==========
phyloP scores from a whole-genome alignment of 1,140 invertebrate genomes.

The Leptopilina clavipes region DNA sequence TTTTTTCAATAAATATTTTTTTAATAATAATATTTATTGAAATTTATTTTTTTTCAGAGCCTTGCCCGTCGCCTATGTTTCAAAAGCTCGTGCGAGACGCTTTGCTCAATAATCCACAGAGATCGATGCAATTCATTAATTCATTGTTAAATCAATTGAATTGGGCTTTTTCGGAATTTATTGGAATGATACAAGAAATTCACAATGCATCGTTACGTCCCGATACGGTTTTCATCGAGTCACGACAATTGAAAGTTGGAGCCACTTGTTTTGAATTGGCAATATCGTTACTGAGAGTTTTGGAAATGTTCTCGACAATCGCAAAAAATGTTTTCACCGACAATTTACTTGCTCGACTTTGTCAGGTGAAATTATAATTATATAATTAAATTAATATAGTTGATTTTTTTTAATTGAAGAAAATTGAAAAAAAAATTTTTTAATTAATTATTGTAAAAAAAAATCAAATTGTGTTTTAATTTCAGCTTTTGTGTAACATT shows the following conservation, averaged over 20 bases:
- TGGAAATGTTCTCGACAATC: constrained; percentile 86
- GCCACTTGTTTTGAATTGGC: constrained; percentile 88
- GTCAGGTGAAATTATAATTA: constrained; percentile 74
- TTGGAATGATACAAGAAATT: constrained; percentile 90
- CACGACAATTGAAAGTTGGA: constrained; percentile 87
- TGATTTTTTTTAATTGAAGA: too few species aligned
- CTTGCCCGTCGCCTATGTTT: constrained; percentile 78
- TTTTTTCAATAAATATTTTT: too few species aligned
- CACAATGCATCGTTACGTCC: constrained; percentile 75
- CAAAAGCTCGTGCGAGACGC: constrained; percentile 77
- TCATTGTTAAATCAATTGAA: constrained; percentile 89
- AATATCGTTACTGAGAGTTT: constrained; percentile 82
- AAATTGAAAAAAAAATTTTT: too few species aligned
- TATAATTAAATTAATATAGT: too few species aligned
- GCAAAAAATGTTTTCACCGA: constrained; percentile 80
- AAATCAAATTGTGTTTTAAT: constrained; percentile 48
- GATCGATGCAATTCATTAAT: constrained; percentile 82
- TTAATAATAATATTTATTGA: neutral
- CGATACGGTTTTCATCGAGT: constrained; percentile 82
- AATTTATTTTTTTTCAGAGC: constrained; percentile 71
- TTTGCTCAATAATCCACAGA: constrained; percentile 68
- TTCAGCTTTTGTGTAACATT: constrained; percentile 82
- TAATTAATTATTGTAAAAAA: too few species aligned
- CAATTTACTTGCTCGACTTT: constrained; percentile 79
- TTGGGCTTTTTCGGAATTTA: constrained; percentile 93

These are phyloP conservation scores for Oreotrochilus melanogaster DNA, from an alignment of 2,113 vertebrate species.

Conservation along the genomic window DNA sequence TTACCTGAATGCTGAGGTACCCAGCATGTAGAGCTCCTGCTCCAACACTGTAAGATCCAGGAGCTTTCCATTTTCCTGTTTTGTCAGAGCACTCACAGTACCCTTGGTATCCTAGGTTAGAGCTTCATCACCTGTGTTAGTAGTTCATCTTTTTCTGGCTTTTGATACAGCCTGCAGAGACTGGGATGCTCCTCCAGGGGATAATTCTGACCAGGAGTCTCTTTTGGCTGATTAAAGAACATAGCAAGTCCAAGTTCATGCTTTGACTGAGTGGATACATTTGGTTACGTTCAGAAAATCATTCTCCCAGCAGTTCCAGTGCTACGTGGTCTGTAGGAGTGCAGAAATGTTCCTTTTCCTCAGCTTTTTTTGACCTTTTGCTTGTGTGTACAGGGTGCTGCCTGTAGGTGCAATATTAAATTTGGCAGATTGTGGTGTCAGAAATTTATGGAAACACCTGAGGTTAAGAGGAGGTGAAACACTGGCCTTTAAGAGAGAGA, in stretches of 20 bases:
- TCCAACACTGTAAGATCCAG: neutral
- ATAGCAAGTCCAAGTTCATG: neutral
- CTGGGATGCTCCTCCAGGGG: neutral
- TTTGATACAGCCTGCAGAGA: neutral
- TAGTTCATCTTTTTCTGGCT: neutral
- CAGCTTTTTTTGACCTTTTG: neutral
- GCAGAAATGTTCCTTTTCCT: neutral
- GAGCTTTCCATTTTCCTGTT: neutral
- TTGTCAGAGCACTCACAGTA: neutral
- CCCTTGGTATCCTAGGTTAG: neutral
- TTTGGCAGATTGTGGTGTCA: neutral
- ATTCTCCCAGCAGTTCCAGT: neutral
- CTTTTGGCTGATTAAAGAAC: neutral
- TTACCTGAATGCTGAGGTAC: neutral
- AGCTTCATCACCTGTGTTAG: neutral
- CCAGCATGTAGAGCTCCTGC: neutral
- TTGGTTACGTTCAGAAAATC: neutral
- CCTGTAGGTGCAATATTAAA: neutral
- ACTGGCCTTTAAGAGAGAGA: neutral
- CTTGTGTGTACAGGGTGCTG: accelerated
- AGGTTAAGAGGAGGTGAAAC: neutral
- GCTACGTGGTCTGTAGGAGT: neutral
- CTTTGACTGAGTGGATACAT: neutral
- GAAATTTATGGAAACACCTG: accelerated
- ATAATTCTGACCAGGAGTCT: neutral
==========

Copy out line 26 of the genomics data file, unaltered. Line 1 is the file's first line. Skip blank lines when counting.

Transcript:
- CAATTTACTTGCTCGACTTT: constrained; percentile 79